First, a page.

I will now recognize the committee's chief counsel, Barbara Comstock, for 30 minutes for questioning.
    Ms. COMSTOCK. Good afternoon, Mr. Chung and Mr. Sun, Mr. Murphy, and Ms. Cohen. I want to thank you, and I want to note for the record that we met approximately 2 weeks ago, majority counsel, myself, Mr. Wilson and Mr. Griffin, and also minority counsel were included in that meeting, and we appreciate your working with us for 2 days to informally discuss this and your cooperating with us in this matter. I know it has been a long ordeal for you, Mr. Chung, and your family, and we appreciate your testimony here today.
    Mr. Chung, on March 17th, 1998, you pled guilty to charges of making almost $30,000 in contributions to the Clinton-Gore 1996 campaign, as well as Senator John Kerry's campaign, and you also pled guilty to charges involving bank fraud and tax evasion; is that correct?
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    Mr. CHUNG. That is correct.
    Ms. COMSTOCK. And in your plea agreement, you agreed to cooperate with the government and with all the investigations, correct?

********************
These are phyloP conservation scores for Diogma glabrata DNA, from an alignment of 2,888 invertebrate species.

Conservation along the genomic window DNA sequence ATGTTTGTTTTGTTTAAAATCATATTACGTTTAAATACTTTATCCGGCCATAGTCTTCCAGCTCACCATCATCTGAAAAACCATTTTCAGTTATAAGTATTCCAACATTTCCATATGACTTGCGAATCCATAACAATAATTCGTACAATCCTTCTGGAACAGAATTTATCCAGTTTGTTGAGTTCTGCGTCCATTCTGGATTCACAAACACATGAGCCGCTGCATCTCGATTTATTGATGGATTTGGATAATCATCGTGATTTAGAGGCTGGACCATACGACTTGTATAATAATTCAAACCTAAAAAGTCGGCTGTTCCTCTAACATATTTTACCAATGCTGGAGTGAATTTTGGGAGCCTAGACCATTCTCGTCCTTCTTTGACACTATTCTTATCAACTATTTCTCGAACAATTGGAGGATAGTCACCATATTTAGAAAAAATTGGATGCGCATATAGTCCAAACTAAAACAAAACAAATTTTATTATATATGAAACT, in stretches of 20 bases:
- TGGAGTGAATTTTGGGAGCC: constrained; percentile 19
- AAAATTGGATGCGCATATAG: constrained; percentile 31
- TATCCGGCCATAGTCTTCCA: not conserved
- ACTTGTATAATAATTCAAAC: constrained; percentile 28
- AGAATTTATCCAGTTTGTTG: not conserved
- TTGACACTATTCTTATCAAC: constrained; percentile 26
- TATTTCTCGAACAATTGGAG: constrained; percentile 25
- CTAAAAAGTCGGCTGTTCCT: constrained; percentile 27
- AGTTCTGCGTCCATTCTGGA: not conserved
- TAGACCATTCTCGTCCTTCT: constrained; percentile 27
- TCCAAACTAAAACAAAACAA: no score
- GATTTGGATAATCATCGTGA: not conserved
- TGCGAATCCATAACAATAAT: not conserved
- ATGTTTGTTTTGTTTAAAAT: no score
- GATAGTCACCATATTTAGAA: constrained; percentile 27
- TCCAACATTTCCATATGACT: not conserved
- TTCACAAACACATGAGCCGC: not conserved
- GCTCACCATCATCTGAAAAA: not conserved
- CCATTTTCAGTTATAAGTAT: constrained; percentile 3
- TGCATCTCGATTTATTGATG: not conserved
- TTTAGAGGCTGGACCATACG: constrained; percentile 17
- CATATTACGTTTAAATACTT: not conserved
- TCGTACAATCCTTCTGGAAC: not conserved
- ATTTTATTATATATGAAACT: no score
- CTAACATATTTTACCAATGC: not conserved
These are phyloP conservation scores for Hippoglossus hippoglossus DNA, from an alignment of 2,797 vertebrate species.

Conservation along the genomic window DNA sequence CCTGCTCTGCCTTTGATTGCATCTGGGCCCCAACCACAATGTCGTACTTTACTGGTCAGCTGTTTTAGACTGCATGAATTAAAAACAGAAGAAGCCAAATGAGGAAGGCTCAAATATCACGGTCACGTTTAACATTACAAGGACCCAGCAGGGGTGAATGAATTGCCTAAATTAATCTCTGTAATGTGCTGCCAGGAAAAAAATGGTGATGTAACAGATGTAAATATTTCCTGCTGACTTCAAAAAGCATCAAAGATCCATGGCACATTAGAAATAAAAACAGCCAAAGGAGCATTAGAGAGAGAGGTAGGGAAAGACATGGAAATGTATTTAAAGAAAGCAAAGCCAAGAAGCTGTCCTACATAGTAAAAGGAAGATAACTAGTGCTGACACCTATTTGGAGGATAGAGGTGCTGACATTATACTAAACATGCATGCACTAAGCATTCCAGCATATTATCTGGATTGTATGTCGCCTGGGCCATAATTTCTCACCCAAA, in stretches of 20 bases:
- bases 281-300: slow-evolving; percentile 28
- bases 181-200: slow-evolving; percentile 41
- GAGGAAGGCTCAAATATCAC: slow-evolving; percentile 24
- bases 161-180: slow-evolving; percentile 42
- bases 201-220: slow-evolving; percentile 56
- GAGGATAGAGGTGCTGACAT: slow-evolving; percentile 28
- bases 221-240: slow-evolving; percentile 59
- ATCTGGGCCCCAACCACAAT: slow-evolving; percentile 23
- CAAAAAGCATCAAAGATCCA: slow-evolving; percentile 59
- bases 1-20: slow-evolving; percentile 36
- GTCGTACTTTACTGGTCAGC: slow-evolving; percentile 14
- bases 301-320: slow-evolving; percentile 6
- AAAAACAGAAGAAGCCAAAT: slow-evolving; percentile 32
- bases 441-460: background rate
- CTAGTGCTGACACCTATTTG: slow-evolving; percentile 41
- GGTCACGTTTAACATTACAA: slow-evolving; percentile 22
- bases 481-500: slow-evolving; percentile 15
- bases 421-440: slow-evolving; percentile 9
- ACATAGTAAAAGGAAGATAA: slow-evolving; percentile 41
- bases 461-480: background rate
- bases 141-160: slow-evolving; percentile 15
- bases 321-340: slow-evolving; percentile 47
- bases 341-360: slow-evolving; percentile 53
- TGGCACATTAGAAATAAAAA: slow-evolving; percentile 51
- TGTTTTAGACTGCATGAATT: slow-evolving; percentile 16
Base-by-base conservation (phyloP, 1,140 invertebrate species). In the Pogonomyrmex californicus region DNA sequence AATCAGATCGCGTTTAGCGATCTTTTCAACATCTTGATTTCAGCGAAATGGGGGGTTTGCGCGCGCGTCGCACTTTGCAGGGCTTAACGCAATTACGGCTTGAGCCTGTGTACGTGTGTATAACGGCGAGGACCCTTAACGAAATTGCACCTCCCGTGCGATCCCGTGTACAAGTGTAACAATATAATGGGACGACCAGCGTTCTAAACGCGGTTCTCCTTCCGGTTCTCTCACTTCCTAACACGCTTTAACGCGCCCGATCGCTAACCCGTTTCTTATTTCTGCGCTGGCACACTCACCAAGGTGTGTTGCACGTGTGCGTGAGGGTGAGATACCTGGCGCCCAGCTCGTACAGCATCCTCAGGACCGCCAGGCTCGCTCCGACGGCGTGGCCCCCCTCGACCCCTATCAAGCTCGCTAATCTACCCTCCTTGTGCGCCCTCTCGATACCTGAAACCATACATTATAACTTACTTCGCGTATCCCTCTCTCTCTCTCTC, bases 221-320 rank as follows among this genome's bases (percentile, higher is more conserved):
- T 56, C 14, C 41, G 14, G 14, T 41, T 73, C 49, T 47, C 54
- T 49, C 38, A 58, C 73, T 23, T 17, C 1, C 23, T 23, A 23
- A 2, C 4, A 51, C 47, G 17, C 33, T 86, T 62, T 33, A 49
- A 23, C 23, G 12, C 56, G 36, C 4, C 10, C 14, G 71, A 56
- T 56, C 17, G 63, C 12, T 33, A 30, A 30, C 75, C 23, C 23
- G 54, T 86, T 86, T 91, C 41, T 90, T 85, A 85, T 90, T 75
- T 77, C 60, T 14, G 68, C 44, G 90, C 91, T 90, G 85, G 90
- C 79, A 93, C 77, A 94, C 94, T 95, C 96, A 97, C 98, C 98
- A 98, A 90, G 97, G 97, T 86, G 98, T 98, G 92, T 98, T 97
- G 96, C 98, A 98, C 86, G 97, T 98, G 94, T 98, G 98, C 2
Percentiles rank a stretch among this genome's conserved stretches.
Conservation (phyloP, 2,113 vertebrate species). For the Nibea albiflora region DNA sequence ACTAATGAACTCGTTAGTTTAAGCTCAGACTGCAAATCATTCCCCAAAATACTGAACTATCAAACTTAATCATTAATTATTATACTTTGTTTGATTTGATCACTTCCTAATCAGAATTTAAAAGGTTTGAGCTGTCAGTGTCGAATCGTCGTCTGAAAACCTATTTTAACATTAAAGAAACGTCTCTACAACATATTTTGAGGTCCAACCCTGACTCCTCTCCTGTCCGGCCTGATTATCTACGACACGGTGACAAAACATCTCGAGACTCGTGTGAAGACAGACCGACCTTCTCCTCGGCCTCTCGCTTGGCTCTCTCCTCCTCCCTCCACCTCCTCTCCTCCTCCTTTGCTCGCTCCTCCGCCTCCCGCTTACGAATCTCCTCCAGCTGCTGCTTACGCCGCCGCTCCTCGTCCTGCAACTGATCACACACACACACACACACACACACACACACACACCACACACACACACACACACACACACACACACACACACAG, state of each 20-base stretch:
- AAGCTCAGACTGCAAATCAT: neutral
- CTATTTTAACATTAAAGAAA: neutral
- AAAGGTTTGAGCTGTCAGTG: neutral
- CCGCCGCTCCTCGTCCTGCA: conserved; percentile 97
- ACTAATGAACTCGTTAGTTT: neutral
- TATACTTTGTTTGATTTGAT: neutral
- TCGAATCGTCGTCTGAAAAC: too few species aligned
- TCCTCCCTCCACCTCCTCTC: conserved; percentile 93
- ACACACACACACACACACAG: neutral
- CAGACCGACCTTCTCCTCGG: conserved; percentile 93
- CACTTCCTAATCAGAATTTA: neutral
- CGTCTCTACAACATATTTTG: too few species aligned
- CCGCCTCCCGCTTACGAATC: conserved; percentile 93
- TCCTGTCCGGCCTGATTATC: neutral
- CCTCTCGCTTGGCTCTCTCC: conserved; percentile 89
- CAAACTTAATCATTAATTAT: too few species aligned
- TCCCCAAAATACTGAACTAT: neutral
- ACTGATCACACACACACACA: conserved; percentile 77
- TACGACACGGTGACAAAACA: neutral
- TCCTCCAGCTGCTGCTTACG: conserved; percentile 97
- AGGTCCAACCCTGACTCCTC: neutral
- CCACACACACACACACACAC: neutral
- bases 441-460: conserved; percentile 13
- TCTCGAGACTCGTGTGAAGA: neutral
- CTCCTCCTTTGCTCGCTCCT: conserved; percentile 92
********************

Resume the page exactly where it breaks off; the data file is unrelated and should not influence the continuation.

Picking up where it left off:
Mr. CHUNG. That is correct.
    Ms. COMSTOCK. And I know when we were out at that meeting with you a couple of weeks ago, we met with the FBI agent. J.J. Smith was with us; is that correct?
    Mr. CHUNG. That is correct.
    Ms. COMSTOCK. And he was the agent you worked with throughout your cooperation?
    Mr. CHUNG. Yes, that was the agent who I worked with.
    Ms. COMSTOCK. OK. I know he had expressed your cooperation to us when we were there, and was that your impression throughout your time working with Mr. Smith?
    Mr. CHUNG. Yes.
    Ms. COMSTOCK. And as a result of that cooperation, you were given a sentence of 5 years probation and 3,000 hours of community service, correct?
    Mr. CHUNG. That is correct.
    Ms. COMSTOCK. From what we have been told from Justice Department and FBI sources familiar with your case, this is the type of sentence that is only provided to witnesses who the government feels provided both substantive information as well as a great deal of cooperation. Was that your understanding also?
    Mr. CHUNG. That is correct.
    Ms. COMSTOCK. Now, I understand as a result of that cooperation, you and your family have also experienced what you were just testifying to, both you and the FBI perceived as possible threats against your security.
    Mr. CHUNG. That is correct.
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    Ms. COMSTOCK. And I think we will get to that a little later, but I guess it is clear that you feared for your safety, and even more so the safety of your family?